“I loved the intimate atmosphere and vibe that was created,” Sharpe said in an Instagram direct message. “Most importantly though—I think—I wanted to have the exposure to a crowd that didn’t know me or my music.”
The emcee for the event encouraged the crowd to meet and chat with Sharpe during the 10-minute intermission after her set.
A husband-and-wife duo, Visen was up next and performed about six songs of its acoustic pop originals. Singer Ari Alexander promised the crowd “a lot of love songs,” and the seated couples in the audience swayed back and forth, resting their heads on their partners’ shoulders.
The third act of the night took Visen’s place at the front of the taproom. Juniper, an indie rock and folk group with over 100,000 monthly listeners on Spotify, featured singer and guitarist Scott Johnson. Drummer Alejandro Marín sat perched on a cajón. With syncopated percussion and steady guitar chord progressions, Johnson and Marín played tunes about falling in love and everything that goes wrong when it fails.
As the show came to a close, the crowd—now likely stiff from sitting on the ground for a couple hours—gave a loud, crackling round of applause for all of the groups.
Kenna is finding ways to help get her fellow college students involved with that fan-and-artist connection that Sofar is trying to promote.
“Here in Boston specifically, we have been putting out a lot of discount codes and targeting local businesses because we know that there’s a huge student population,” Kenna said. “We want our shows to be accessible to everyone, and a lot of students probably can’t afford to spend $20 on a ticket.”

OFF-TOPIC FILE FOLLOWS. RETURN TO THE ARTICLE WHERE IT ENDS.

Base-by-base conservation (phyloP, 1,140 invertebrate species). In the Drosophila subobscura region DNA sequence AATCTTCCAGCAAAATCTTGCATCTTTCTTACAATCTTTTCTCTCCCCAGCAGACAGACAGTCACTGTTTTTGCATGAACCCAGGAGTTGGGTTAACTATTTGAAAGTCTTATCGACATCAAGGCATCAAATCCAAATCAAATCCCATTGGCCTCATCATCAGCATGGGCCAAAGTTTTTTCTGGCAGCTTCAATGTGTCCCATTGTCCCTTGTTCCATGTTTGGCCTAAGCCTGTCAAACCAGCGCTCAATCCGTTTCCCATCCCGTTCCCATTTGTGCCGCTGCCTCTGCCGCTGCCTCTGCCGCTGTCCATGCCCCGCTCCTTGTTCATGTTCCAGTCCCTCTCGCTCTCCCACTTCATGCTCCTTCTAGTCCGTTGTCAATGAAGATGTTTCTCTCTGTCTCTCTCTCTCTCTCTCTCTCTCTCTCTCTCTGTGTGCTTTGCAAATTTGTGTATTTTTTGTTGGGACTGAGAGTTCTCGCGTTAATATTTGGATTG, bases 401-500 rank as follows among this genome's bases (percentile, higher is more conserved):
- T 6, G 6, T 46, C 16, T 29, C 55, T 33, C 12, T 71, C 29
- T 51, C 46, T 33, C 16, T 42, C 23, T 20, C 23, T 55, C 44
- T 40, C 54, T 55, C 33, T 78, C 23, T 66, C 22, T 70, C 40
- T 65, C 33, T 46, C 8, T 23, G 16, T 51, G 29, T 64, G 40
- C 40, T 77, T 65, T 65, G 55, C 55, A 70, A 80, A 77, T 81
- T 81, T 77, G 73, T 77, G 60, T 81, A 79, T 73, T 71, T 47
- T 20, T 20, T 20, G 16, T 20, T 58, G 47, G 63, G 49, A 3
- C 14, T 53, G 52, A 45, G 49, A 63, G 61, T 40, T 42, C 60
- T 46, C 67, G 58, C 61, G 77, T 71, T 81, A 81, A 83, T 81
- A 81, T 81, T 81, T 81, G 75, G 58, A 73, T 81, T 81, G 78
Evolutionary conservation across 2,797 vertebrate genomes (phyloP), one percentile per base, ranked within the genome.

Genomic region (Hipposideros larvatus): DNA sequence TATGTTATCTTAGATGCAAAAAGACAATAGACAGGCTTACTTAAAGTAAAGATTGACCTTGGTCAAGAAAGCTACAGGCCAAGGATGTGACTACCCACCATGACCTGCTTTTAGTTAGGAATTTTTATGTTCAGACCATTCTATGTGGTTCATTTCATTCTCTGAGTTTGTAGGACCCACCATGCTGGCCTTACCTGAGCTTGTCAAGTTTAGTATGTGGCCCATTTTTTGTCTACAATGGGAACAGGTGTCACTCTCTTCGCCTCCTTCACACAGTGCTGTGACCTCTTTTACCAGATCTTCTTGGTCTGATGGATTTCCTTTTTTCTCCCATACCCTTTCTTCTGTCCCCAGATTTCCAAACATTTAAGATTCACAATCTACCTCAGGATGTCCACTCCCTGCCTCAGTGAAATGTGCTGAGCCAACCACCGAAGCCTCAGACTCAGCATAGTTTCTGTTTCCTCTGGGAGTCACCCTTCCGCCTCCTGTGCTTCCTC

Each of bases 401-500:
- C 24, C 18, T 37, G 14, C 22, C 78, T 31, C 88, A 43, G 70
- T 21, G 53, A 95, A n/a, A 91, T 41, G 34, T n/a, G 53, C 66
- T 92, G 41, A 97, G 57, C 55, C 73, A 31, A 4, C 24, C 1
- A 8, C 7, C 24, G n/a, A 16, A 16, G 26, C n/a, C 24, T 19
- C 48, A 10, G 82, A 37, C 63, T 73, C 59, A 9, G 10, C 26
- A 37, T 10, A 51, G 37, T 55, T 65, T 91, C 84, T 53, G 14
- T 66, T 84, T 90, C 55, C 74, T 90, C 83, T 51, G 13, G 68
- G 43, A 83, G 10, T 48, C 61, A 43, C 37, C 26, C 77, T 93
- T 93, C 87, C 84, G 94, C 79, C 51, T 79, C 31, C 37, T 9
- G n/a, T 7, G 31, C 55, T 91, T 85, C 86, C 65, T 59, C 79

Local artists can apply online to play Sofar shows, but trying to figure out an artist’s stage presence and talent through an online application often doesn’t cut it, Kenna said. The organization now hosts Sofar open mic nights, too, not only to provide yet another platform for smaller artists, but also to determine lineups for future Sofar shows, Kenna said.
Though Sofar is intent on expanding its fan base and artist reach, it has required a bit of creativity since the COVID-19 pandemic struck. Since its return, attendance at Sofar’s concerts has dwindled in performance venues closer to downtown Boston. Shows held outside the city—in Somerville, Cambridge, Brighton, for example—have exploded.
“We’re trying to really refocus our efforts to see where [the] people are that actually want to be going to shows, because so many people moved and now we have such a high student population back in Boston again,” Kenna said.
Sharpe, for one, said she feels a growing confidence as she continues to play Sofar shows. She said she is encouraged that people who like her music at Sofar might attend other shows she’s playing in the city or stream her new music that’s coming out this summer and fall.
“It’s helping me grow a community and fan base here which is so important for independent artists,” Sharpe said. “I’m really appreciative of the people I’ve met through Sofar and truly look forward to every show I play.”